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laser iridotomy 4: Image

Why is the treatment being performed?

This type of laser treatment is usually performed in an attempt to treat or prevent high pressure within the eye. The laser is used to make one or two small openings in the iris (the colour part of your eye) to provide alternative pathways for the flow of the liquid inside the front part of your eye.

What are the benefits of treatment?

The aims of treatment are either; to prevent a sudden rise in pressure in your eye (acute glaucoma) or, to try to reduce the pressure which is already high in your eye. The reason for treatment is that a high pressure can damage the nerve at the back of your eye and cause loss of vision.

What the treatment involves:

The treatment takes just a few minutes in the outpatient department. After your treatment there will be no visible sign on your eye that any procedure has taken place.

You will sit at a special laser slit-lamp very similar to the one which you will be familiar with from your eye examinations. Drops will be instilled into your eye to constrict your pupil and to numb the front of the eye, these usually cause a temporary headache that lasts for an hour or two. A special contact lens is placed on your eye to enable the surgeon to focus the laser on the correct part of your iris and will keep your eyelids open. A beam of red light is used to aim the treatment laser light, which is otherwise invisible. You will hear a series of “clicks” and “pops” each time the laser is fired. You may also be aware of a picking sensation in your eye when the laser is fired. After the laser treatment your vision may be blurred for a short time. You will be prescribed drops to use for 1 week. They protect the eye against inflammation and prevent the openings created in your iris from sealing over.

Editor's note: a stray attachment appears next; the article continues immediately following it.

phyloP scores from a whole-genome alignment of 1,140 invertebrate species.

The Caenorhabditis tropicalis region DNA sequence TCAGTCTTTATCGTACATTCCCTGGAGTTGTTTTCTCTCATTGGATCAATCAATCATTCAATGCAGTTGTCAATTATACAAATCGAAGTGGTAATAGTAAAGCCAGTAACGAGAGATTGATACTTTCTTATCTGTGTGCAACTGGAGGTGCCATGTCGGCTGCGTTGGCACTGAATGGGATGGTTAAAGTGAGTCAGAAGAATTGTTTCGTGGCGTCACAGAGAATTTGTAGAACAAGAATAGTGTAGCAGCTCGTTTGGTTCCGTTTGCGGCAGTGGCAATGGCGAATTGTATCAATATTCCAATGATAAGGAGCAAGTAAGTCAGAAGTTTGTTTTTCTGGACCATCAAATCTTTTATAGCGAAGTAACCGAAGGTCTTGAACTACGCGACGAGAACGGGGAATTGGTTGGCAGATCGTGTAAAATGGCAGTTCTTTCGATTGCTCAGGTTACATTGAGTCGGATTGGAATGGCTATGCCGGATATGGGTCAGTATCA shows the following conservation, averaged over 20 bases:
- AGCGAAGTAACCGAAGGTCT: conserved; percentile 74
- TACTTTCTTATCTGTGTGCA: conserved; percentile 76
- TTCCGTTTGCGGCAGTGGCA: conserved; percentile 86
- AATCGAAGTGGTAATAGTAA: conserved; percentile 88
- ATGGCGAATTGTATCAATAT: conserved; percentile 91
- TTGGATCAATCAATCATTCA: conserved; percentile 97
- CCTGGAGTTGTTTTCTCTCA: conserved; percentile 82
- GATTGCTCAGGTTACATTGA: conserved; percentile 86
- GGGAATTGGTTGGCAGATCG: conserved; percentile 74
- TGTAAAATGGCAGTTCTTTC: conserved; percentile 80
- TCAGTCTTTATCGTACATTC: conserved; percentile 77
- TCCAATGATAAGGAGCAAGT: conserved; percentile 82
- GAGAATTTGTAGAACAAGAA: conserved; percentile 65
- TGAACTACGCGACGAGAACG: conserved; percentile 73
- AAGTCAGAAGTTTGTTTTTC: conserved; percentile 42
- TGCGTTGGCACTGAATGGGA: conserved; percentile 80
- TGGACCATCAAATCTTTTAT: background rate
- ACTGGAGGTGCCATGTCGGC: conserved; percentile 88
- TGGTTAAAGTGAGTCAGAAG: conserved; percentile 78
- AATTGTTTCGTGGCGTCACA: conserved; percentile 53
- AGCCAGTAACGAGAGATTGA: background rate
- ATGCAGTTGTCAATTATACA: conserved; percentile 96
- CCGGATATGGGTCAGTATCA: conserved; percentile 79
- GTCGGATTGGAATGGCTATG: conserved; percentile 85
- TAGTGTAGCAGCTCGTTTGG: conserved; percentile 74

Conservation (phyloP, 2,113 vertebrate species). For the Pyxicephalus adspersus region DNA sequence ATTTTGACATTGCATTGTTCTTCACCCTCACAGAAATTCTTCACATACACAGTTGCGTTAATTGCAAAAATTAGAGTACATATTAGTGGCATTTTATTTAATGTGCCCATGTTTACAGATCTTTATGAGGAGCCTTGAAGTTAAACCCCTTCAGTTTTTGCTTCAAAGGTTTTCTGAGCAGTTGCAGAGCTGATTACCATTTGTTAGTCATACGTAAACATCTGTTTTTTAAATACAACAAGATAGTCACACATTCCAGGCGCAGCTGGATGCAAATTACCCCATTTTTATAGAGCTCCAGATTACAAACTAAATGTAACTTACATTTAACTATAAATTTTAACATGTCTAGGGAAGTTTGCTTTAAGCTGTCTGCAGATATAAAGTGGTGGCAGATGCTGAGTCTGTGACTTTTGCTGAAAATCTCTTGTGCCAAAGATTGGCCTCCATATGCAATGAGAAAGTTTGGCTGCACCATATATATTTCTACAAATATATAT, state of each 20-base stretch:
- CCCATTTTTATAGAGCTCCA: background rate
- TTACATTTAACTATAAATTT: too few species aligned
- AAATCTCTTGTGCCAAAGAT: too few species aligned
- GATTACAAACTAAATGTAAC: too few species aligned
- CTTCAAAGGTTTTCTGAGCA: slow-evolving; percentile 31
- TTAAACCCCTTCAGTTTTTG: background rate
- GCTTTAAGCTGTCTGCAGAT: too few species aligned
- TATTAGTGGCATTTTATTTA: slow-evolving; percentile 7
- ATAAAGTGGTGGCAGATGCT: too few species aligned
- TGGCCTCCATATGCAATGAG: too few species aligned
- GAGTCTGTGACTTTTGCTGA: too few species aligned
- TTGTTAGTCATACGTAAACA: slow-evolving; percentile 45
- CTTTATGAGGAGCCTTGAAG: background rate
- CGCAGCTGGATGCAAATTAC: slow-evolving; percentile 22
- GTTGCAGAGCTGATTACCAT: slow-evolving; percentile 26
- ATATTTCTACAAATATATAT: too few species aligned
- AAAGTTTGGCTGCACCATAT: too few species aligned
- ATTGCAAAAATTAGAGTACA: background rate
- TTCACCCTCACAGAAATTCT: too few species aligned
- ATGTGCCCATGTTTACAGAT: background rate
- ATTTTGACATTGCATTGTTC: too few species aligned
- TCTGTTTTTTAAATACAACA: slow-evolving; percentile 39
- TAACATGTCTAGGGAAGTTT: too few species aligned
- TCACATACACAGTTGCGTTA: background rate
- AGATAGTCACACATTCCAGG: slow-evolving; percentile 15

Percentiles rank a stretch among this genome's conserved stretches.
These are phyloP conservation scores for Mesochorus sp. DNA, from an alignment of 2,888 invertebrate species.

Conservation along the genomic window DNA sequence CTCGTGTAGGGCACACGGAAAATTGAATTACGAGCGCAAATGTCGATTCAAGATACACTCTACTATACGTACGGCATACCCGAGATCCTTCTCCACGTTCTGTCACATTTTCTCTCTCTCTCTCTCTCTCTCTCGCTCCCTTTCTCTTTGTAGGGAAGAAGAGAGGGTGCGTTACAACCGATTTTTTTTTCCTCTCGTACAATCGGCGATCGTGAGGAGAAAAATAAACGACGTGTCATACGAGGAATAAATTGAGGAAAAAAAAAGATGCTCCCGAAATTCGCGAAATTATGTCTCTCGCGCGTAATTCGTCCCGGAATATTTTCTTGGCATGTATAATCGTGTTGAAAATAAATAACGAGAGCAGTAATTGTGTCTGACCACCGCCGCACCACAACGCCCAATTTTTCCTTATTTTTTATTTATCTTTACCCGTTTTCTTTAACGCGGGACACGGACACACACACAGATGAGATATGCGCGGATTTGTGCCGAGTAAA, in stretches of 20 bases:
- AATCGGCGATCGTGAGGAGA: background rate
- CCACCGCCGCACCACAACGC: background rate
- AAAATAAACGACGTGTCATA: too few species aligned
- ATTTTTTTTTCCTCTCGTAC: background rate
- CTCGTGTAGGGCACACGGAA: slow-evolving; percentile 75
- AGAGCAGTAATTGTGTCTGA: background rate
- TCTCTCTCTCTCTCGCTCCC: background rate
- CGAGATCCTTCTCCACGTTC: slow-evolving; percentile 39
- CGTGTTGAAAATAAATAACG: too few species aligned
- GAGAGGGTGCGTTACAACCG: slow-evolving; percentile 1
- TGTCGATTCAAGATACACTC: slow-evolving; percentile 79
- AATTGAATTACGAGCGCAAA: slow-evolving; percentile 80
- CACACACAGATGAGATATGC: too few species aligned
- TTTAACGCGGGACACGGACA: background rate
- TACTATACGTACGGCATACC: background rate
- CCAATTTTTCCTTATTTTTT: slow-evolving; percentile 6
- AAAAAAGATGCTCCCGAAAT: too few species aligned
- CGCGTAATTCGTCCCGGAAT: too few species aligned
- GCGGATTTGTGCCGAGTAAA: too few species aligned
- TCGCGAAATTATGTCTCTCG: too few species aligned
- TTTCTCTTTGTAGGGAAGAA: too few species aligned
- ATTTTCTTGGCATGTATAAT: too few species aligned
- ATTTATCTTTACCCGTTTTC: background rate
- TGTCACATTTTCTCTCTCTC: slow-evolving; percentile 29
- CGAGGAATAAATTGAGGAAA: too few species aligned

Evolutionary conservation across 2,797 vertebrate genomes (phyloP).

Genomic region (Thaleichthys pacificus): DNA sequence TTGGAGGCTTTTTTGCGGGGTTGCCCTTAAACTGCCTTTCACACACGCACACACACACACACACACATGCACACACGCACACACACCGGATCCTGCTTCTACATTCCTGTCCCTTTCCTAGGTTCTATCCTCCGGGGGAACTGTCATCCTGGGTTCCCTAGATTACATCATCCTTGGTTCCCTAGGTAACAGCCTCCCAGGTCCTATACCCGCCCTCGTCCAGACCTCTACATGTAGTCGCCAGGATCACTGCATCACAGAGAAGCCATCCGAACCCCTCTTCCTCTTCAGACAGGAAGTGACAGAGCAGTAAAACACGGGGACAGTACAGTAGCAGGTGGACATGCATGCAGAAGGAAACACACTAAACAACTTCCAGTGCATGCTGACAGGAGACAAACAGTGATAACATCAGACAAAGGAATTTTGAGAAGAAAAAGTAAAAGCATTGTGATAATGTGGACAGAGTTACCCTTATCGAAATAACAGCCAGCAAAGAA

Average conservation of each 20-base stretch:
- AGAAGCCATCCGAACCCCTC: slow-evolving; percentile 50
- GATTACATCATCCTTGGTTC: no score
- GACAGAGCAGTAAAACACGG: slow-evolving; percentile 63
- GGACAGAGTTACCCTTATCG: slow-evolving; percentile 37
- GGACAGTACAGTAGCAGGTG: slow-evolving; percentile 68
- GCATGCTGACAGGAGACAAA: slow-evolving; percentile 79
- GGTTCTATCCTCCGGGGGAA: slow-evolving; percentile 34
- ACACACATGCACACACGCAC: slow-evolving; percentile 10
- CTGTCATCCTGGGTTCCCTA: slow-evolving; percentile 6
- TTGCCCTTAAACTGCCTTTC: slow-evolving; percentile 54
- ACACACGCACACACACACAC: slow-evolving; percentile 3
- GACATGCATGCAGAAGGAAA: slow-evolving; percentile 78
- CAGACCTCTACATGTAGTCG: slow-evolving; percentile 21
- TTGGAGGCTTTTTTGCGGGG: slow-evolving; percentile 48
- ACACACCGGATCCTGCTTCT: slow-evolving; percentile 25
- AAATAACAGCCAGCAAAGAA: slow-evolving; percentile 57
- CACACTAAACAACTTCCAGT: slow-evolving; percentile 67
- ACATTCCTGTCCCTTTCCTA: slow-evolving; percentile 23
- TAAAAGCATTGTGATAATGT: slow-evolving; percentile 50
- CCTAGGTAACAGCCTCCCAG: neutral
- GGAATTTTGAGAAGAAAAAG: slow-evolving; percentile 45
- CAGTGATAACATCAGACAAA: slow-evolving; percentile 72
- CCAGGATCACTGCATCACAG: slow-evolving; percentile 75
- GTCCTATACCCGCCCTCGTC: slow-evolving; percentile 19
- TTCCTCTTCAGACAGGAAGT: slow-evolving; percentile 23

What are the serious or frequently occurring risks of the treatment?

Although the treatment is safe and usually successful, complications do occasionally occur such as:

  • Bleeding within the eye - this is not uncommon and is usually transient

  • Inflammation / Increased pressure in your eye - may cause damage to the eye if undetected

  • Failure to make an adequate iris opening - repeat laser may be required

  • Spots or lines of light in your vision- t he small openings created in the iris may allow extra light into your eye. This is nothing to worry about and most people are not unduly troubled.

Overall the risk of a complication is low and fortunately most are easily treated.

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